Addison County Reopening and Recovery: How Can we Best Support our Community to Make Sure this Happens Safely?

May 1st 2020

Addison County Reopening and Recovery: How Can we Best Support our Community to Make Sure this Happens Safely?

We are a regional ECE group representing just under 200 directors and providers, caring for over 800 children. Our directors’ network is comprised of Early Educators and small business owners, and our main concern is the health of the children in our programs, the families we serve, and the businesses we own and run. We need to shift paradigms. What does practice look like in the new normal? As the early childhood community in Addison County, we place the child at the center of all our decisions. We have conflicting reactions to reopening and recovery, including feelings of being overwhelmed; excitement; concern; and gratitude.

Nothing for us without us The ECE community would like to be part of the conversation to re-opening and recovery. Our aim is to ensure we can return to providing care and education as safely as possible. This will entail a well-compensated, well co-ordinated effort to inform new regulations, protocols, and guidelines. As practitioners and small business owners, we are at the grass roots of the ECE work and can inform and direct best practice moving forward. We want to be part of the solution and remain driven by the human element and the latest scientific guidelines to inform our decisions, not just the economy.

A Concrete Example: Some Hard Dollar Realities

We have prepared a concrete example below of what these costs will potentially entail, based on an Addison County PreK partner, with licensed teachers.

Pre Covid 19

• The center normally accommodates 35 3-5 year old children.
A regular day in the one room schoolhouse accommodates 2.5 FTE teachers and 20 children. Additionally, admin support is .5 FTE. Private tuition, PreK $, and Subsidy $ covers the costs of our program, and covers rent, supplies, maintenance and utilities, as well as three FTE employees.

• The marginal surplus income is $500/month (which is often unrealized). Additional costs, such as snowstorms, a fence repair, or sick days, can consume this margin very quickly.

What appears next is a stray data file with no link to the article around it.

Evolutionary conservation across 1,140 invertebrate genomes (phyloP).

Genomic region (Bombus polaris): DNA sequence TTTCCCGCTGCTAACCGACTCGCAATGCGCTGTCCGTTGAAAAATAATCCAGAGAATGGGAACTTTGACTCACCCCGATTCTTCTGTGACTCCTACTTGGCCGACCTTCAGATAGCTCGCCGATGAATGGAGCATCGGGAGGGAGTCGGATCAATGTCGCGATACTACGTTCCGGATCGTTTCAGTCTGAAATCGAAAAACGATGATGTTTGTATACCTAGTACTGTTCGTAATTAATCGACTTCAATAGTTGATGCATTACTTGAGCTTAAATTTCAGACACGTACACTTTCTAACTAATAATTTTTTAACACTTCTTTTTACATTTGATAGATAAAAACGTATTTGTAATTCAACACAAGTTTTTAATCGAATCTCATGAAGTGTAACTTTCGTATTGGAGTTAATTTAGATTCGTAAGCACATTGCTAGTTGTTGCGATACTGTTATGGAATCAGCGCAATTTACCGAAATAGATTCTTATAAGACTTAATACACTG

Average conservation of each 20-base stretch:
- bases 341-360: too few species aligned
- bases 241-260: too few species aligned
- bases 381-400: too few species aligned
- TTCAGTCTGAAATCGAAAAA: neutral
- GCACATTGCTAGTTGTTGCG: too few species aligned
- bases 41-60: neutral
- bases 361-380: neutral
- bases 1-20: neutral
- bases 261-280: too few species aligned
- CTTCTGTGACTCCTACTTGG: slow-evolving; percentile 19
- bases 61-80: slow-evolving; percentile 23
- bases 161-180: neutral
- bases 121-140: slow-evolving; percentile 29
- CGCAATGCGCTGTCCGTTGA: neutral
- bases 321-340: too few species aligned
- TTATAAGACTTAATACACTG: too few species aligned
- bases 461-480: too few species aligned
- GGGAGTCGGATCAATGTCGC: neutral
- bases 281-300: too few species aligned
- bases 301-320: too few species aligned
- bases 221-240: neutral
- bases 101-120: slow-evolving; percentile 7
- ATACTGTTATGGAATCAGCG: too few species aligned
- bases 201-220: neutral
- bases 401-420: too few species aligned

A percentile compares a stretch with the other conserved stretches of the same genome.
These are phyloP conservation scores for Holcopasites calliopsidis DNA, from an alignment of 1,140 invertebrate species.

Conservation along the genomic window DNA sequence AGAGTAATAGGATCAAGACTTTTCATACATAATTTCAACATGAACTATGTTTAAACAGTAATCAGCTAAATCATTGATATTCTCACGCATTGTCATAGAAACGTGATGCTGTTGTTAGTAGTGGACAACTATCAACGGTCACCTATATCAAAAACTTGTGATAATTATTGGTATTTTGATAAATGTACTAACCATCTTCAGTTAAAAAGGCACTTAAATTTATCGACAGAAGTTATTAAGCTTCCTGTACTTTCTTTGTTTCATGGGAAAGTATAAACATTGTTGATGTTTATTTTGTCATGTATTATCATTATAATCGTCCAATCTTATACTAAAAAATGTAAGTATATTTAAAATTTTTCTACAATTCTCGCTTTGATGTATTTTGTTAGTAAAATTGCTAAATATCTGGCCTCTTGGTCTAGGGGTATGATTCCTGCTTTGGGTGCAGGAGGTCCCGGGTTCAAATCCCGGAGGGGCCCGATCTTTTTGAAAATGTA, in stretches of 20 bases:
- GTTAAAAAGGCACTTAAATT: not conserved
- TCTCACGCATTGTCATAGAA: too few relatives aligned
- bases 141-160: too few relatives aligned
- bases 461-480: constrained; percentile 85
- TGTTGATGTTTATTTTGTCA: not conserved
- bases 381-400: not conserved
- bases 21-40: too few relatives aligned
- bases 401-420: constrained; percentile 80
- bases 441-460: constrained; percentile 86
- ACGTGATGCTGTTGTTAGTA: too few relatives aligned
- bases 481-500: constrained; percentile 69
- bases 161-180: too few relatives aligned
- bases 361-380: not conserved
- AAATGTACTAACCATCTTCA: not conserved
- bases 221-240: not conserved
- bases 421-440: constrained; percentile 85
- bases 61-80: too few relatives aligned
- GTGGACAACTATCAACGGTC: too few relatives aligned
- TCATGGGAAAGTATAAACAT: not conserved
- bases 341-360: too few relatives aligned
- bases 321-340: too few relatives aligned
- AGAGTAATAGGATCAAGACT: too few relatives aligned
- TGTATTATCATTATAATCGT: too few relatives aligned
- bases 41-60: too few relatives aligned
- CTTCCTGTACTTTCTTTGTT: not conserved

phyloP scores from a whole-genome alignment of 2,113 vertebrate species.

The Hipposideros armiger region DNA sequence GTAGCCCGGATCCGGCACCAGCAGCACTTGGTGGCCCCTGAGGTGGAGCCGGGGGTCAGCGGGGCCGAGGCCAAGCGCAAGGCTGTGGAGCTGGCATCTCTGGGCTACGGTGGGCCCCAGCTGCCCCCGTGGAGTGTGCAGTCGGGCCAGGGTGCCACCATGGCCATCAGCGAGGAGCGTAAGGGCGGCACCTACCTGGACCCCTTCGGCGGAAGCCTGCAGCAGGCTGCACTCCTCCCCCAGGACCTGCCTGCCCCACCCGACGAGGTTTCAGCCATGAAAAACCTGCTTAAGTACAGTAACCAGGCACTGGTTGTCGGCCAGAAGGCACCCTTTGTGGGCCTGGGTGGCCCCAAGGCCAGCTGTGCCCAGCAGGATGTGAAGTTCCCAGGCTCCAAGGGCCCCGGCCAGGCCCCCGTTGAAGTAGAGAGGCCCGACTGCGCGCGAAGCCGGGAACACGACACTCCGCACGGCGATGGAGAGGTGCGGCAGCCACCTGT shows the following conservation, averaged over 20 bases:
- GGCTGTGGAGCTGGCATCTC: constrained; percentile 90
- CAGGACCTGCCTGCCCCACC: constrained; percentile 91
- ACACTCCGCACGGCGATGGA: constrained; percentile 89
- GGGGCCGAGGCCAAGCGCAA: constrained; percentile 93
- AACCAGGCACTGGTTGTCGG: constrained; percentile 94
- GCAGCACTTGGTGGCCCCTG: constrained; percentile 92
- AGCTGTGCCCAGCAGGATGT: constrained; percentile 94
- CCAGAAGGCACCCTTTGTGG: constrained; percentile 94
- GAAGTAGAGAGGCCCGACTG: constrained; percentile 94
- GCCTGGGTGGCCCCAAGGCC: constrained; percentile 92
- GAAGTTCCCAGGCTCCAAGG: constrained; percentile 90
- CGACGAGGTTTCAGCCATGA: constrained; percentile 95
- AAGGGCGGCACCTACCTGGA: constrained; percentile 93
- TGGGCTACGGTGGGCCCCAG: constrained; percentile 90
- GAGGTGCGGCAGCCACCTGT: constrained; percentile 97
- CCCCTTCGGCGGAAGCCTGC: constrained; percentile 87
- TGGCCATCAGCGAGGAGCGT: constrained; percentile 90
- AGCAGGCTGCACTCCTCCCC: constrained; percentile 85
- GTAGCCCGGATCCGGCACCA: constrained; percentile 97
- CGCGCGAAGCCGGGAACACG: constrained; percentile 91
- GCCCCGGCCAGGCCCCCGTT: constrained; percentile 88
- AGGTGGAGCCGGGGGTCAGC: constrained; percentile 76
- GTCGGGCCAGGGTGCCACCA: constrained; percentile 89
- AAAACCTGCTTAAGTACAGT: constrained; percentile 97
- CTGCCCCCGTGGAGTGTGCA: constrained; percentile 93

Post Covid 19

• Reduced group size to ten will reduce our classroom population by more than half, from 20 children to eight.

• We aim to maintain staffing to cover increased cleaning and health checks. This will mean that we have two adults and eight children (to meet the 10 person group max). Additionally, we will require .5 staff for health checks and daily cleaning.

• 2.5 FTE staff to eight children. Same staffing (not including admin—another .5 FTE). This means we will be able to service 40% of children and families enrolled.

• In rough numbers and estimations, our monthly income will reduce by at least 50% from $20,000 to approximately $10,000.

• In contrast, our monthly expenses, made up primarily by staff salaries, will increase from $19,500 monthly to $20,000. This projected increase factors in a 150% increase in cleaning supplies and PPE, which is currently hard to estimate.

• In stark terms, the narrow operational margin of $500 is dwarfed in this scenario to an untenable deficit of $10,000 EVERY month. Not only are the health concerns and best nurturing practice for young children called into question, it is completely unrealistic to move to a business model that runs in the red by this amount each month.

We know we cannot return to the familiar ways. At this juncture, it is imperative to look at ways to strengthen and build a strong ECE system that supports the economy, through supporting children and families. We are inspired by our U.S. Congressman Representative Peter Welch, who recently stated “ …we need a system that allows for the security and well being of our families and our workers…this is a challenge that brings an opportunity…we need significant stable public funding…” (LGK conference call 4/27/2020).

Practicalities of re-opening
A stabilization and long term funding plan will be needed to meet the changing needs and increased costs. This needs to be handled delicately, slowly and thoughtfully.

• We are concerned that if we return too soon, and another health spike occurs, it will be devastating to have to close our doors again. We need the time to prepare ourselves. Getting concrete supplies will need to be planned carefully to comply with social distancing rules. The overwhelming sense is that we should go slowly, and with deep caution.